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Cameras Capture Wildlife in Action

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Cameras help landowners balance the basic needs of wildlife with providing recreational opportunities for the public on the Landmarks.

The Irvine Ranch Natural Landmarks is a stunning, unique place for people to connect with the outdoors, and also an essential resource of native habitat for local wildlife – some of whom are threatened or endangered. Landowners including OC Parks, the City of Irvine and the City of Newport Beach are constantly striving to accommodate the needs of wildlife while also providing recreational opportunities for visitors to the open space. Striking a balance can be challenging, but it is vitally important to ensuring that the Landmarks can be enjoyed by generations of visitors to come.

The Irvine Ranch Conservancy Wildlife Monitoring Program is one innovative way scientists can sneak a peek at rare and protected birds, mammals and reptiles to better balance recreation and conservation. Camouflaged cameras placed throughout the Landmarks use heat and motion sensors to gather images showing the health, movement and distribution of local wildlife. Conservancy staff use the data collected to make informed, scientific-based recommendations to landowners on how to best protect important species while continuing to give the public ways to explore the Landmarks. The Conservancy recently replaced about a dozen cameras, and invested in new software that helps staff sort through the thousands of photos in a more efficient manner.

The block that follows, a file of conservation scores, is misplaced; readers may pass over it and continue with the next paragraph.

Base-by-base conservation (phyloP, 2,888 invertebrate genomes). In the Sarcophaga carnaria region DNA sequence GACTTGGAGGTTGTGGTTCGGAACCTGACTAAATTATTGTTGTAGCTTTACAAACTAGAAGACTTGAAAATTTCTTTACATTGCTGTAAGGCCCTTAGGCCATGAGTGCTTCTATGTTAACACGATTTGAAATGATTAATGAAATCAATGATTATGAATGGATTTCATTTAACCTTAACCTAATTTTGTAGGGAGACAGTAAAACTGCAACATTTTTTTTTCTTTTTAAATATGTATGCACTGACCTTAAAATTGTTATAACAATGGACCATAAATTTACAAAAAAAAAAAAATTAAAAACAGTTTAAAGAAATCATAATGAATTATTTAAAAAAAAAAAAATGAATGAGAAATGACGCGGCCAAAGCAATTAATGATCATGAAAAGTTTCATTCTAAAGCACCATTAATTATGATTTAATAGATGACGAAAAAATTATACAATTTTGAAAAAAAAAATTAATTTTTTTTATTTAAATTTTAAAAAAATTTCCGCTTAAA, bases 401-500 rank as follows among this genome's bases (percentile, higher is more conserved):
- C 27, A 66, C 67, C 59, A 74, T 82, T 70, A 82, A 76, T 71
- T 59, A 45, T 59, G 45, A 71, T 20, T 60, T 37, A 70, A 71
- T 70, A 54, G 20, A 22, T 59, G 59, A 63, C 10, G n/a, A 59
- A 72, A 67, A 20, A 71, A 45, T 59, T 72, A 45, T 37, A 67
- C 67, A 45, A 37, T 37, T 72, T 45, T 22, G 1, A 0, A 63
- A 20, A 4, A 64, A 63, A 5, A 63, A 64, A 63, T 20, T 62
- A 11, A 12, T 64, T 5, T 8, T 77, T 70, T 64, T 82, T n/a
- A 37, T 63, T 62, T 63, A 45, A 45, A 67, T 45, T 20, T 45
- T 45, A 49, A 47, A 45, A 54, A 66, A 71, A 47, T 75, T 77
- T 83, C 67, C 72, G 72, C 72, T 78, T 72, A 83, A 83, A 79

“Generally speaking, wildlife monitoring without camera traps is a really difficult, time- and resource-intensive science that takes a lot of expertise,” said Courtney McCammon, wildlife research technician and the Conservancy’s wildlife monitoring expert. “Having scientists on the land daily to track animals would be highly invasive to these species. The cameras offer us a way to monitor wildlife activity in an affordable, noninvasive way that doesn’t interrupt animals’ natural behavior on the Landmarks.”

Wildlife activity can change in response to seasons, rainfall levels, fire, and the amount of human activity on the land. Native species such as mule deer, bobcats and mountain lions are especially sensitive to these factors, and photos from the Wildlife Monitoring Project help Conservancy scientists in their efforts to ensure the continued maintenance of these animal populations.

“The land is not the same as it was in 2007 when we started this project,” McCammon said. “It doesn’t look the same, and human activity is not the same – being able to track how these changes affect wildlife over time and through an event such as a drought is really important to the animals’ well-being over the long term.”
The Wildlife Monitoring Project is the longest-running data-gathering program operated by the Conservancy, and camera data have proven to be an invaluable tool for Conservancy scientists. The camera images help Conservancy staff study the Landmarks in a variety of ways, including: